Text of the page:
In the 19th and early 20th centuries, Latter-day Saints in most of the world were organized under the leadership of a mission president from the United States who was assigned to their country. 1 From 1936 to 1946, about one-third of Latter-day Saints in Mexico formed a group known as the Third Convention, which taught the doctrines of the Church while rejecting the authority of mission presidents assigned to Mexico who were not ethnic Mexicans. In 1946, Church President George Albert Smith traveled to Mexico to preside over a reunification conference, bringing Third Convention members back into fellowship with other Church members. 2
Some unique factors led to the decade-long division. While Church members around the world sometimes experienced frustration with American mission leaders in the early 20th century, there were conditions unique to Mexico that created additional strain. Church leaders had closed the Mexican Mission altogether from 1889 to 1901 and withdrawn foreign missionaries from Mexico from 1912 to 1917 during the Mexican Revolution. 3 In 1926, Mexico’s government expelled foreign clergy as part of a struggle with the Catholic church. Public debates over the need for local religious leadership resonated with many Mexican Latter-day Saints. Given the history of racial prejudice against native peoples in the United States and Mexico, Mexicans with indigenous ancestry found strength in Book of Mormon teachings about indigenous Americans as a chosen people and looked forward to their promised renewal and role in leadership. 4
In 1931, after the sudden death of Rey L. Pratt, a longtime mission president who had won Mexican members’ respect, Antoine R. Ivins was called to preside over the Mexican Mission. During the Revolution, the mission had expanded to include Spanish speakers in the United States, and for almost a year, Ivins focused on those branches without contacting or visiting members in Mexico. During that time, local leaders including Isaías Juárez, Bernabé Parra, and Abel Páez twice petitioned the First Presidency to call a Mexican mission president who could operate fully under the country’s laws and help Church leaders understand Mexican members’ needs. The meetings where they organized these petitions came to be known as the first and second conventions. In 1932, Ivins rebuked participants for using the petition process in a Church setting but assured them their concerns would be addressed in due time. 5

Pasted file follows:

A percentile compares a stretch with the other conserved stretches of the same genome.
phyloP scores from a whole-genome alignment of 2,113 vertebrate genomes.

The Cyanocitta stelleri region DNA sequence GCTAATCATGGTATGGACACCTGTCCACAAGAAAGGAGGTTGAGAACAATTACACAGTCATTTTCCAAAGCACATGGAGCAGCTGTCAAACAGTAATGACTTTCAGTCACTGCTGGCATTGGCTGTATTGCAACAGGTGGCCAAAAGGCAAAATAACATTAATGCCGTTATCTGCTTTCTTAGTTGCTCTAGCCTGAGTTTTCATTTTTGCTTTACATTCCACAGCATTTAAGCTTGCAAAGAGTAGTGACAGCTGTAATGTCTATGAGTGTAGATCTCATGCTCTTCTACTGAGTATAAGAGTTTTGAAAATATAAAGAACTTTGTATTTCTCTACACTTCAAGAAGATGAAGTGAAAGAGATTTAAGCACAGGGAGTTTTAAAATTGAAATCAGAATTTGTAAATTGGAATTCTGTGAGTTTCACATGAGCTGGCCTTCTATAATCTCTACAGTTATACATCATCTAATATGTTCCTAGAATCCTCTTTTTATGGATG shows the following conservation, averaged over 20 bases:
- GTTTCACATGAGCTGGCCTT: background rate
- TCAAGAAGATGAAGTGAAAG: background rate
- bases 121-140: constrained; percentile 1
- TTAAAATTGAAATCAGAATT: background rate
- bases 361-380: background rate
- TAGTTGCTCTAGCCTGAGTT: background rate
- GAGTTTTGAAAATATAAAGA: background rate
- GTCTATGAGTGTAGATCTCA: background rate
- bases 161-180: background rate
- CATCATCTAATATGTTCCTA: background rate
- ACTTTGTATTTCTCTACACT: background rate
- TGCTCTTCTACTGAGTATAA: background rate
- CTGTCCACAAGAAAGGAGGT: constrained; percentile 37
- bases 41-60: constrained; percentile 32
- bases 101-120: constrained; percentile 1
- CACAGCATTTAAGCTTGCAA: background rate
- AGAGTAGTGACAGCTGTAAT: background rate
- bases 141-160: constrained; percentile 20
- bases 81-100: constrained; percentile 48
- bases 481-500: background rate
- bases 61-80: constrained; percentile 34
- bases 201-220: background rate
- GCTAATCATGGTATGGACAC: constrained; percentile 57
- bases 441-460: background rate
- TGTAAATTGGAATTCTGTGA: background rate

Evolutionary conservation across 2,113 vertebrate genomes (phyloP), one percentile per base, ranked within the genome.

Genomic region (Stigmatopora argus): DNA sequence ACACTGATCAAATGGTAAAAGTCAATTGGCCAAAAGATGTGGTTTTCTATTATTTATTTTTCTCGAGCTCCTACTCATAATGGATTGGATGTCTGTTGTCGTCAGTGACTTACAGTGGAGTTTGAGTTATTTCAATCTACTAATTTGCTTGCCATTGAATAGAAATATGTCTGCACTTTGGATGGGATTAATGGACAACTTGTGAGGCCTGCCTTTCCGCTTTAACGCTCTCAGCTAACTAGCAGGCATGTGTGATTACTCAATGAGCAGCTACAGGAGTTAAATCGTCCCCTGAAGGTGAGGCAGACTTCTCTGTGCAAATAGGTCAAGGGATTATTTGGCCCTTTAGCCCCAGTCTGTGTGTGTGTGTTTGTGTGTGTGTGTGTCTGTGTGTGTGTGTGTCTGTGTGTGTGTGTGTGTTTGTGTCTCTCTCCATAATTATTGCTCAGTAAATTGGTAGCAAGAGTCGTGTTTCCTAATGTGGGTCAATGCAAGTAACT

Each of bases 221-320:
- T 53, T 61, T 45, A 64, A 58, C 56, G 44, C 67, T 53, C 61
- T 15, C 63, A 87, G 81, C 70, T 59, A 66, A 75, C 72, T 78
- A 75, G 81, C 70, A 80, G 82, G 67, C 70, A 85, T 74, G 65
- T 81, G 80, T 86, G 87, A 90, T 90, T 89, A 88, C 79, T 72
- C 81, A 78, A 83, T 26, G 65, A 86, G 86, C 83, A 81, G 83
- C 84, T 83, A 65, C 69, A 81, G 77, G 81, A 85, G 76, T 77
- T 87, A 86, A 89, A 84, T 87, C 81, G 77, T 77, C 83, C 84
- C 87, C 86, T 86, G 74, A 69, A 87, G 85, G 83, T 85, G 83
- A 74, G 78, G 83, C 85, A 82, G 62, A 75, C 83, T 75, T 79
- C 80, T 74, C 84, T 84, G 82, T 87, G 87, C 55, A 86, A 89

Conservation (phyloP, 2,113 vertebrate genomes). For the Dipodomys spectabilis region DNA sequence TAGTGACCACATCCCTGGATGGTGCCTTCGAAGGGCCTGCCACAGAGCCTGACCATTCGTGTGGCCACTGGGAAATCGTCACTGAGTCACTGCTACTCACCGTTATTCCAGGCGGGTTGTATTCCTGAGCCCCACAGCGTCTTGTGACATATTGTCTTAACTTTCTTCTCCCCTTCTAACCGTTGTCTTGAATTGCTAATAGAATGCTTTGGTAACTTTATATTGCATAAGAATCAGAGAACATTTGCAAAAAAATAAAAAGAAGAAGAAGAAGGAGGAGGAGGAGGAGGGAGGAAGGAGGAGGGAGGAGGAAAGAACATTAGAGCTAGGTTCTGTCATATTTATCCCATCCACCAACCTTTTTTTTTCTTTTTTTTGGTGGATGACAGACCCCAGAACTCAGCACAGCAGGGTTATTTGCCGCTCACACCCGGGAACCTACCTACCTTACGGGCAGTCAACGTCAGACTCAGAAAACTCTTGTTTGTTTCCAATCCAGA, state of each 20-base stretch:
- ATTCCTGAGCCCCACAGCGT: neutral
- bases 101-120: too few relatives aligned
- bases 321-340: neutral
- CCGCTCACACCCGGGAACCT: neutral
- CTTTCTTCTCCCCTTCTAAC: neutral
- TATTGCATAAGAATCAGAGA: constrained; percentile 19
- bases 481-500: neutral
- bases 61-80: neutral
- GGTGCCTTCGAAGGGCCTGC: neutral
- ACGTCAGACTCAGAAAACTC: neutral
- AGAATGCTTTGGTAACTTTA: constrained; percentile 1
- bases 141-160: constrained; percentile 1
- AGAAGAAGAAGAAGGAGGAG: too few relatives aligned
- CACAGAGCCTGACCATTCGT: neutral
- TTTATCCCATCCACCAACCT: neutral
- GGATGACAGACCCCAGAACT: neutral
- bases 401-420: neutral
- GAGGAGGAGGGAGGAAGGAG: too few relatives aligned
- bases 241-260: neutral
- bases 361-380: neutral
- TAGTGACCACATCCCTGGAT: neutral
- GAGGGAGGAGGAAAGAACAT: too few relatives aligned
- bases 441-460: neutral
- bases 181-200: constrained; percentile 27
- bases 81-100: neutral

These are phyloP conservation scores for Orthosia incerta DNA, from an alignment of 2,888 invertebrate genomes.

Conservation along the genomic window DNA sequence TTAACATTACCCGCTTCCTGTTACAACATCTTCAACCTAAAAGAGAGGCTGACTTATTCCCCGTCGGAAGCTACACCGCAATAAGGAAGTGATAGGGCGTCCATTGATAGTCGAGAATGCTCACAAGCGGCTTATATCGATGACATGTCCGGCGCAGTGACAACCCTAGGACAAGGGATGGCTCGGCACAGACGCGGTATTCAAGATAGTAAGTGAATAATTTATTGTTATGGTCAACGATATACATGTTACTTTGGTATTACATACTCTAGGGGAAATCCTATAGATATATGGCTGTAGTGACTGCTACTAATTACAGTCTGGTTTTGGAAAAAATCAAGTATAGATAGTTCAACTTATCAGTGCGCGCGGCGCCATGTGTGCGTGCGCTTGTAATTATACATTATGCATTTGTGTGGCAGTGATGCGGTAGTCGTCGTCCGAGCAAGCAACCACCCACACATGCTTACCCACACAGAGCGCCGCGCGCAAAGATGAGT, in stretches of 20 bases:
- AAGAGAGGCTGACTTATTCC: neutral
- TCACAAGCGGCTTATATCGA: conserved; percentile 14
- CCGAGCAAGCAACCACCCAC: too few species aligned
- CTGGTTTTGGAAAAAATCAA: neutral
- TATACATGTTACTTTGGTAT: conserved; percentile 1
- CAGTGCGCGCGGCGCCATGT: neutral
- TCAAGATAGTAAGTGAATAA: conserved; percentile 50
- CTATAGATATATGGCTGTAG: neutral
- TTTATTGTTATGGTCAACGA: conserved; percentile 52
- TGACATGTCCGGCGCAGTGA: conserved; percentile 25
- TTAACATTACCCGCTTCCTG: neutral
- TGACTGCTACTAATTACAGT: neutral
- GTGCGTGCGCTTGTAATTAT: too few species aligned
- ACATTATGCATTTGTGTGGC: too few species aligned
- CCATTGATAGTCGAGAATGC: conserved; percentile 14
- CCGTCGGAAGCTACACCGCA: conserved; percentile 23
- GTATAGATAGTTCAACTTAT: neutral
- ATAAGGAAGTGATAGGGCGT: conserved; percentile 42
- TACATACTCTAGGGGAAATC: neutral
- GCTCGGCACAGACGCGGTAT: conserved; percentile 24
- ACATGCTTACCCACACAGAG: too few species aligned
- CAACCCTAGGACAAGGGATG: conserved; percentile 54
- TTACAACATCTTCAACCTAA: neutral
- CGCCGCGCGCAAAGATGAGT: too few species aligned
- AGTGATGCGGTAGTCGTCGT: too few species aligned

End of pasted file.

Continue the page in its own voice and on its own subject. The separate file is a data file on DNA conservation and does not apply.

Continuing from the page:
Some Mexican members hoped that time had come in 1936 when the Spanish-American Mission was created for branches in the United States, leaving the Mexican Mission to focus on Mexico. When Harold W. Pratt from the Latter-day Saint colonies in northern Mexico was retained as mission president, a few leaders drafted a third petition calling for a mission president who was Mexican by “raza y sangre” (race and blood). This effort divided local leaders and members and led to the excommunication of leading advocates of the petition in 1937. Those who supported the petition chose to meet separately from the rest of the Church, with Abel Páez as their leader.
For the next decade, Third Conventionists held meetings, built chapels, published a newspaper, called missionaries, and otherwise carried out Church-related programs. Páez resisted efforts to change the group’s policies and expelled Margarito Bautista, a leader in the Convention, for attempting to practice polygamy. 6 In the early 1940s, mission president Arwell L. Pierce made a priority of listening to Third Convention members and gradually redirected conversations about indigenous leadership from the demand for a Mexican mission president to the prospect of future stakes in Mexico. Páez became persuaded by Pierce’s arguments. The First Presidency reversed prior disciplinary actions against Third Convention leaders. On May 20, 1946, President George Albert Smith arrived in Mexico City to visit members and attend a reunification conference.
Members of the Third Convention welcomed President Smith by singing the hymn “We Thank Thee, Oh God, for a Prophet.” At the conference, Smith spoke on the need for unity and harmony. Páez also spoke and shared his joy at returning to the Church and his excitement for what could be accomplished in the future. At the conclusion of the conference, President Smith invited members to gather their children so he could give them a blessing. 7
Following the conference, Pierce called local members, including Third Convention leaders, to a newly formed mission leadership council. Having gained experience, mission leaders and members found a new system for moving forward together.